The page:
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May 30, 2012

Data on Virginia’s Gender Pay Gap

The Virginian Pilot’s political blog, Pilot on Politics, ran a story recently that invokes the issue of the gender pay gap, noting that in Virginia women earned 79 cents for every dollar earned by a man. That’s true at the median, as we presented in our report, Unbalanced, Unequal, Undercut: The State of Working Virginia, Part One: Wages & Income (p. 7-8). But there’s more. Excerpted from that report:

Inequalities by Gender
At the median, Virginia women earned $15.40 an hour in 2010, placing them as the 14th highest nationally. Virginia men earned $19.59, which ranks them 10th highest nationally. Yet in 2010, 37 states had smaller differences in the median wages of men and women than Virginia. As shown in Figure 8, at the median, Virginia women earned just $0.79 for every $1.00 earned by men. This compares to $0.83 nationally. While the gap narrowed nationally, Virginia lost ground on this measure between 2009 and 2010 — falling from $0.83 on the dollar in 2009 to $0.79 in 2010. But looking at just the difference in median wages masks some interesting effects of the recession on the wages of men and women. As shown in Figure 9, men have experienced more dramatic swings in wages than women. At the low end of the wage distribution, men have seen a greater share of their wages disappear, while for the top 80 percent, they have experienced larger gains. Thus, the gender difference in wage growth is more pronounced at higher positions in the wage distribution. A result of this unequal wage growth by gender during the recession creates a slight narrowing of the gender wage gap at certain positions in the wage distribution and a widening of it in others. For example, among the top 10 percent, the gender pay gap increased by about $0.08. In other words, in 2007 the highest earning women earned $0.80 for every dollar earned by the highest earning men, but by 2010, they earned just under $0.73. On the opposite end of the spectrum, the gender wage gap has narrowed by as much as $0.06 on the dollar for the bottom 10 percent of earners. Generally speaking, the gap has grown for women at the median and up, and narrowed for women earning below the median.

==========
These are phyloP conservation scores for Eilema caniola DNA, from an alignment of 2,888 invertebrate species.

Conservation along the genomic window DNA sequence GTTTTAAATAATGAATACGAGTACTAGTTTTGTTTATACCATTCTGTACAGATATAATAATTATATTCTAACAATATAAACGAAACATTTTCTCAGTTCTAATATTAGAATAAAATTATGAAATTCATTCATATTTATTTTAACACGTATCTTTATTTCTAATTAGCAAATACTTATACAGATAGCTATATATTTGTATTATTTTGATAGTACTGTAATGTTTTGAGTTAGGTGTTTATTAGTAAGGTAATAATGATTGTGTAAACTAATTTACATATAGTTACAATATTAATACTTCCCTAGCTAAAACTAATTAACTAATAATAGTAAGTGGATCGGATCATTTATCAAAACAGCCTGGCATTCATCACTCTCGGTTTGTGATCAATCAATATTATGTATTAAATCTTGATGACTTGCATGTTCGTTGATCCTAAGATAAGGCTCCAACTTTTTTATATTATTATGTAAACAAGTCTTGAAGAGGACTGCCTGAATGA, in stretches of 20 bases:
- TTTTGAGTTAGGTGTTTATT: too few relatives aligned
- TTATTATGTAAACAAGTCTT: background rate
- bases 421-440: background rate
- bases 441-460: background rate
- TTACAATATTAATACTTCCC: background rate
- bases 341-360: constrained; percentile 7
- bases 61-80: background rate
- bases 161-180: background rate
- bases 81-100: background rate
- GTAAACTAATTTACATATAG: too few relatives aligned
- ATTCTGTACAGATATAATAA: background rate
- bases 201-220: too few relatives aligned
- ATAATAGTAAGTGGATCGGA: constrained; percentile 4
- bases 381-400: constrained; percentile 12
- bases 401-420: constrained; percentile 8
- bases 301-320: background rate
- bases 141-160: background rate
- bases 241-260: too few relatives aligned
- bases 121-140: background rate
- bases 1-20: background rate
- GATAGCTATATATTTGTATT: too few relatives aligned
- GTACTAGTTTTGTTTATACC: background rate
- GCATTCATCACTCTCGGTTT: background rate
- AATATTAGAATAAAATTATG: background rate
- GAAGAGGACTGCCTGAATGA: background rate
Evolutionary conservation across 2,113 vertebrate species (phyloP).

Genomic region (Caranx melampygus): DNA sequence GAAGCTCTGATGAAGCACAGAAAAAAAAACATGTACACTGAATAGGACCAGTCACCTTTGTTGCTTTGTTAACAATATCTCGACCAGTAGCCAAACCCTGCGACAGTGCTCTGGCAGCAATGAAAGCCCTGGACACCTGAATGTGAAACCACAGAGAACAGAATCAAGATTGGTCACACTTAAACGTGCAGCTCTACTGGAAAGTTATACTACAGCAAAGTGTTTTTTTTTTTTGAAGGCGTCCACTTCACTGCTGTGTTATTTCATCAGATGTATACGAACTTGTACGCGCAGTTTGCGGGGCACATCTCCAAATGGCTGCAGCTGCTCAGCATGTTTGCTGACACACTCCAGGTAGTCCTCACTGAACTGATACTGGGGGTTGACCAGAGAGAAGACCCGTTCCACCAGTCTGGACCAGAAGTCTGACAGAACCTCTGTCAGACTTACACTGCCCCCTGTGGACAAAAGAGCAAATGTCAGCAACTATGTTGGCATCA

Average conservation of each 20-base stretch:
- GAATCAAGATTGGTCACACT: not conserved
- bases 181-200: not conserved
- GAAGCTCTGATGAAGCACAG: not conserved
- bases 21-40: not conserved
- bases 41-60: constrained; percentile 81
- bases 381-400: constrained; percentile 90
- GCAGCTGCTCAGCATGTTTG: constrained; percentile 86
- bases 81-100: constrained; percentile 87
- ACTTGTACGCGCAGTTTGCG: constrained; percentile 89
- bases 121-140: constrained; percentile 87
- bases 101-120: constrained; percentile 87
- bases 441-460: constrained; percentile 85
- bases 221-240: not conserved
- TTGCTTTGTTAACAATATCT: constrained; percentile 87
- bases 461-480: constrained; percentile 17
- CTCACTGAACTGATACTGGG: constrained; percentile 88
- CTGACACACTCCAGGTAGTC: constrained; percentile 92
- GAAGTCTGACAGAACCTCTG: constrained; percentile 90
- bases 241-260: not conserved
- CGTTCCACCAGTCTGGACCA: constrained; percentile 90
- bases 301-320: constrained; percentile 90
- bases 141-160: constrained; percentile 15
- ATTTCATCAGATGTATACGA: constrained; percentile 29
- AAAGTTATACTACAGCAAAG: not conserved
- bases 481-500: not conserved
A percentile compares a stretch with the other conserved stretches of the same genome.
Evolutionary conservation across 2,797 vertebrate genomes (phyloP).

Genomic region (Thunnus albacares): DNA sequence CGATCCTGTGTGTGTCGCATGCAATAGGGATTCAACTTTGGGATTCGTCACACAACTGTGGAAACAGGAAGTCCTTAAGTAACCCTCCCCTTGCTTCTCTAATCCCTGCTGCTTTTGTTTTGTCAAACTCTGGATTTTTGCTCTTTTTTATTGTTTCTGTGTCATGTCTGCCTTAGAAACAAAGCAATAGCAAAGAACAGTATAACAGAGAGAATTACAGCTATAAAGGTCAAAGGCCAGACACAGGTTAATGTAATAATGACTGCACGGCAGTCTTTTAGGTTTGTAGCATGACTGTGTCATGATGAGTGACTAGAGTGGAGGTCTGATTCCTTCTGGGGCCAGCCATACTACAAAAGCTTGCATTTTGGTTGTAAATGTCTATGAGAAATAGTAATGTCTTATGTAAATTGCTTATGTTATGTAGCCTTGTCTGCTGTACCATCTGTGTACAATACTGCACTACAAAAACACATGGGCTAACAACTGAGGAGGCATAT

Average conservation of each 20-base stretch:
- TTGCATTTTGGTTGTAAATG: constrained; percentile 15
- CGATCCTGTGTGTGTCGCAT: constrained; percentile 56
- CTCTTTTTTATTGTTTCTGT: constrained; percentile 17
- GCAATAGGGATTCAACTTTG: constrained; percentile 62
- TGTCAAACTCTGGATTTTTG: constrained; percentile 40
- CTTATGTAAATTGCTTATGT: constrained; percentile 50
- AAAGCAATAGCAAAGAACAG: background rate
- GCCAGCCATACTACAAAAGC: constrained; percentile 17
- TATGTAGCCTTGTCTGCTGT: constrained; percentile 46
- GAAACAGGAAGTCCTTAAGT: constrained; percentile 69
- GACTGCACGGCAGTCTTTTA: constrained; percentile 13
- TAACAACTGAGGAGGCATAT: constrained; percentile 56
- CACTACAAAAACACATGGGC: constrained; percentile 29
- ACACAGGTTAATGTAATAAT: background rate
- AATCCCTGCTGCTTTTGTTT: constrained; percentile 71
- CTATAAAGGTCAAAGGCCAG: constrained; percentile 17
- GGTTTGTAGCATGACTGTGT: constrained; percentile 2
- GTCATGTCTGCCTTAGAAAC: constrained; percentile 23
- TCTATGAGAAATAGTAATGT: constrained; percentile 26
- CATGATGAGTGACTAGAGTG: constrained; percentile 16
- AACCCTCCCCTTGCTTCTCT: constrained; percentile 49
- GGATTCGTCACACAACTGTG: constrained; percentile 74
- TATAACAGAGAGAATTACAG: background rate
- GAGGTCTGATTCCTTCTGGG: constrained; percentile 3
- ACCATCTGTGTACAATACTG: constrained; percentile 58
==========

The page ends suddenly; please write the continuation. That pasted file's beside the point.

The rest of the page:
Greater wage inequality by gender among high earners is not a new phenomenon in Virginia. For the last 30 years, the gender pay gap has been larger at higher levels of the wage distribution and smaller at lower levels. Figure 10 shows a snapshot of these differences at two points in time — 1980 and 2010. While substantial progress has been made in chipping away at the differential for Virginians across the entire wage distribution; among higher earners, significant room for improvement remains. In addition to wage ratios, Figure 10 shows the raw dollar gap in hourly wage between men and women in 2010. At the median, for instance, the fact that women earn just $0.79 for every dollar earned by men translates into about a $4.19 hourly wage gap. Over the course of a year of full-time work, this equals about $8,715 less in pay.

For the top 10 percent of workers, where the wage gap is the widest, an hourly difference of about $14.53 translates into a difference of over $30,000 in annual earnings.

You can read the entire report here.

The Commonwealth Institute

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